The Conservative Party plans to allow medium to large construction businesses to procure independent health and safety audits. If a firm passed an audit, it could bar the HSE from entering the audited site. Is this genius or folly?
How would the audited system work?
Shadow Business Minister, John Penrose said that construction businesses would have the choice of using the new audited system or continuing under the present health and safety regime. A business that chose to adopt the audited system would prepare its own safety reports, which would then be assessed by an independent external auditor. If the business passed the audit, HSE inspectors would only be allowed to enter the audited site to inspect an “emergency” (such as a fatal accident or an allegation from a whistleblower).
The Conservatives claim that initial feedback on their proposals has been favourable. However, industry reaction has been divided along predictably traditional lines.
The UK Contractors Group (UKCG) has welcomed the proposal, stating that:
“UKCG raised the idea with the current government but has had very little joy. We look forward to resurrecting this idea with shadow business secretary Ken Clarke.”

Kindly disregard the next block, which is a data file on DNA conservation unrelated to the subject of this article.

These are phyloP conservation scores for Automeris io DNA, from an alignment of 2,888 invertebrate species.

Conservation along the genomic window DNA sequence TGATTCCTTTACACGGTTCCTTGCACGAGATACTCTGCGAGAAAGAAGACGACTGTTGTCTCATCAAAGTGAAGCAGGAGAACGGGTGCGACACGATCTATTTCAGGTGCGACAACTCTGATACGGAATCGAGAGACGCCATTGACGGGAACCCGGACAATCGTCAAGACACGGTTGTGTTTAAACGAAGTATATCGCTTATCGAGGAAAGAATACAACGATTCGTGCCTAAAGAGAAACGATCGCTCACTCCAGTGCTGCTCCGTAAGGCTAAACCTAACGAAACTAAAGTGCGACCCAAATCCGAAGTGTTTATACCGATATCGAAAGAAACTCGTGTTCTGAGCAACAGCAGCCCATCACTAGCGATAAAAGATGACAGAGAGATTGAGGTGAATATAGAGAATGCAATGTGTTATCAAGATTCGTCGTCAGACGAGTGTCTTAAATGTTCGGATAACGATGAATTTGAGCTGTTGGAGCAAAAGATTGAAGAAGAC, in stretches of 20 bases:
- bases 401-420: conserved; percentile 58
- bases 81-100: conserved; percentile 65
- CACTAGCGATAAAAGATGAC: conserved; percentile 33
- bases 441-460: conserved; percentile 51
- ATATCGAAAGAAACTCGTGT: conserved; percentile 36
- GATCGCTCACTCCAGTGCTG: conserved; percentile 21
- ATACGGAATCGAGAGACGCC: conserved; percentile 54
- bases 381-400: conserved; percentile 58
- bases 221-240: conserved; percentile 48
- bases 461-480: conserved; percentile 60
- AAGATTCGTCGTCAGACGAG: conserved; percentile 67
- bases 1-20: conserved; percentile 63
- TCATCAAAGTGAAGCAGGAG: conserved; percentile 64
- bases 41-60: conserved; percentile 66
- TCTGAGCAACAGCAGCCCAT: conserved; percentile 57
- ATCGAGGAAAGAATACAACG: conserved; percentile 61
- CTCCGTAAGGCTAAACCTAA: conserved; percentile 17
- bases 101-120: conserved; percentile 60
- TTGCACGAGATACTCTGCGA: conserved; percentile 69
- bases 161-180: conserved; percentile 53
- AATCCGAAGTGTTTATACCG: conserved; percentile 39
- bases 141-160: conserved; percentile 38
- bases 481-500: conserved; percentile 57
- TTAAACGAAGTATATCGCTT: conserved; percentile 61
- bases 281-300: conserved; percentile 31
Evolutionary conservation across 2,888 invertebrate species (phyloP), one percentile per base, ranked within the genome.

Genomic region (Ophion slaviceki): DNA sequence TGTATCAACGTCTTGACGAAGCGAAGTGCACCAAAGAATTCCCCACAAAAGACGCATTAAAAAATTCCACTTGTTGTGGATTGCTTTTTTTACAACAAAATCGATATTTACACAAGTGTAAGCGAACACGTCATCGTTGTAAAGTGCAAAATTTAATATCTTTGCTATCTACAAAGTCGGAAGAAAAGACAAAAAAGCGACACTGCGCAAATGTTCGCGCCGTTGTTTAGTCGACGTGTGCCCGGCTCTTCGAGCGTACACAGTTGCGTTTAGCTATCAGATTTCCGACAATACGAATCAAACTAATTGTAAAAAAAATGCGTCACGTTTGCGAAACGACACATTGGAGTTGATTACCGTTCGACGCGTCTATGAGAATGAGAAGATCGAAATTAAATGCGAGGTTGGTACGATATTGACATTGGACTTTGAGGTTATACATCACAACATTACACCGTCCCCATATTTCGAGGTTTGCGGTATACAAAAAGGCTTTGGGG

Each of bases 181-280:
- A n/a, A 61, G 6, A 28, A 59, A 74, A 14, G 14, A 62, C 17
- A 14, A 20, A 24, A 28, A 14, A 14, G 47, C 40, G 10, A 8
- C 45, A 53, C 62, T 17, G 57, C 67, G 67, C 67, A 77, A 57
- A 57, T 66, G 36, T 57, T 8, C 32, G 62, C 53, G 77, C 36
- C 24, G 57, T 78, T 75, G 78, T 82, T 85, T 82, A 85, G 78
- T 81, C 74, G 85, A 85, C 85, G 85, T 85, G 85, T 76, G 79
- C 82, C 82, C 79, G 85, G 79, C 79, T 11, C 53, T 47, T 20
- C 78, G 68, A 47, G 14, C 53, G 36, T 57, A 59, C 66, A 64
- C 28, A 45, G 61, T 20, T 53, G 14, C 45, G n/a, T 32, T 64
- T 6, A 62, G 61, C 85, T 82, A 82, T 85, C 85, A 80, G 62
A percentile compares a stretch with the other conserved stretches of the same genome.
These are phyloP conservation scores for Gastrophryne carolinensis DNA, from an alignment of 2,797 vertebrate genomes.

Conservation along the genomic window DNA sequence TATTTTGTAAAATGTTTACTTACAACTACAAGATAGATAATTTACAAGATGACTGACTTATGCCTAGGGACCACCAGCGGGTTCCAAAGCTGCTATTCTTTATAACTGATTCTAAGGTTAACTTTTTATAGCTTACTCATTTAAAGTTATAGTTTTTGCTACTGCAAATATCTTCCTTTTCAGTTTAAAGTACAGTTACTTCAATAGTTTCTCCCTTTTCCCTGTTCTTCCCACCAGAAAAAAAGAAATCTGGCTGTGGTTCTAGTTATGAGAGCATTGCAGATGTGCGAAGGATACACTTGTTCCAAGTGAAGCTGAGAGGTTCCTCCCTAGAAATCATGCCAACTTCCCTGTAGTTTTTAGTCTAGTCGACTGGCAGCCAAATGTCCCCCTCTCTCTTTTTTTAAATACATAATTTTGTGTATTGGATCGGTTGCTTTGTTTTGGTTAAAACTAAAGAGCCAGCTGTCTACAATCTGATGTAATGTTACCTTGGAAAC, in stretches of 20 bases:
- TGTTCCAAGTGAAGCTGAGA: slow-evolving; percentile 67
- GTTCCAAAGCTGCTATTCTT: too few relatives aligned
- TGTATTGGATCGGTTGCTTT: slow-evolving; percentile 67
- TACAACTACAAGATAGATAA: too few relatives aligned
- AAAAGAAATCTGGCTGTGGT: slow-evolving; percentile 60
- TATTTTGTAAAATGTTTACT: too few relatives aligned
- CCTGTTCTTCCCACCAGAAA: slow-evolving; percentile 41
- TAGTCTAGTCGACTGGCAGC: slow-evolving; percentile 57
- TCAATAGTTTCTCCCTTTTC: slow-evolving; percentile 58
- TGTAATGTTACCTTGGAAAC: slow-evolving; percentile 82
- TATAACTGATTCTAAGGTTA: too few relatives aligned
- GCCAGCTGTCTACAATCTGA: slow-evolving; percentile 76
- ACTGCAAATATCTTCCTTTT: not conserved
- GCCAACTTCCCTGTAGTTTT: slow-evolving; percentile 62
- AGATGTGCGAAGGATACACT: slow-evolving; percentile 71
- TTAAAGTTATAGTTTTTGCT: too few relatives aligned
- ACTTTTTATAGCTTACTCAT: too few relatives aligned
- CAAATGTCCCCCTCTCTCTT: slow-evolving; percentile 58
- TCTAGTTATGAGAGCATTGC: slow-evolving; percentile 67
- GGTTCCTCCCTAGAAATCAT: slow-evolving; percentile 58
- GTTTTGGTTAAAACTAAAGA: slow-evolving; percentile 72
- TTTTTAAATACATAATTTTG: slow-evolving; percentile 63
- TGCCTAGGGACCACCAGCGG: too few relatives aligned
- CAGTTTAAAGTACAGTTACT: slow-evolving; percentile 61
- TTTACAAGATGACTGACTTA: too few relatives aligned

In contrast, unions have reacted angrily. Alan Ritchie, general secretary of UCATT said:
“These are the politics of a madhouse. There is no way this will lead to anything other than a cut in safety standards, which are already far too low in construction… The Conservatives need to remember that self-regulation in safety kills workers.”
Why change the current system?
The Conservatives’ main stated reason for proposing a change is their desire to reduce red-tape and bureaucracy. However, it remains to be seen how much paperwork would be required to pass an external audit. John Penrose himself said that “businesses would have to demonstrate very, very strong-run internal controls.”
Even if there is scope for reducing red tape, we should consider whether the new proposals will improve health and safety. Health and safety in the construction industry is improving gradually and that trend seems set to continue under the current system. This was highlighted in Constructing Excellence’s recent report, Never waste a good crisis: a review of progress since Rethinking Construction and thoughts for the future and Berwin Leighton Paisner’s blog post, The construction industry: a dangerous place to work?. Is now the right time for a major change?
Self-regulation could transfer, from the Government to the construction industry, some of the cost involved in overseeing health and safety. Given the state of public finances (and the workload often carried by HSE inspectors), that benefit should not be overlooked, although the construction industry itself is ill-placed to bear the additional financial burden.
Would the plans improve health and safety?
Perhaps a radical change of construction health and safety would lead to a radical improvement. If that happened, with less bureaucracy and Government financial savings as by-product, everyone would rejoice. However, this proposal focuses on red tape and cost reduction, with improved health and safety as a possible by-product. As such, commentators may view it with scepticism until more details emerge.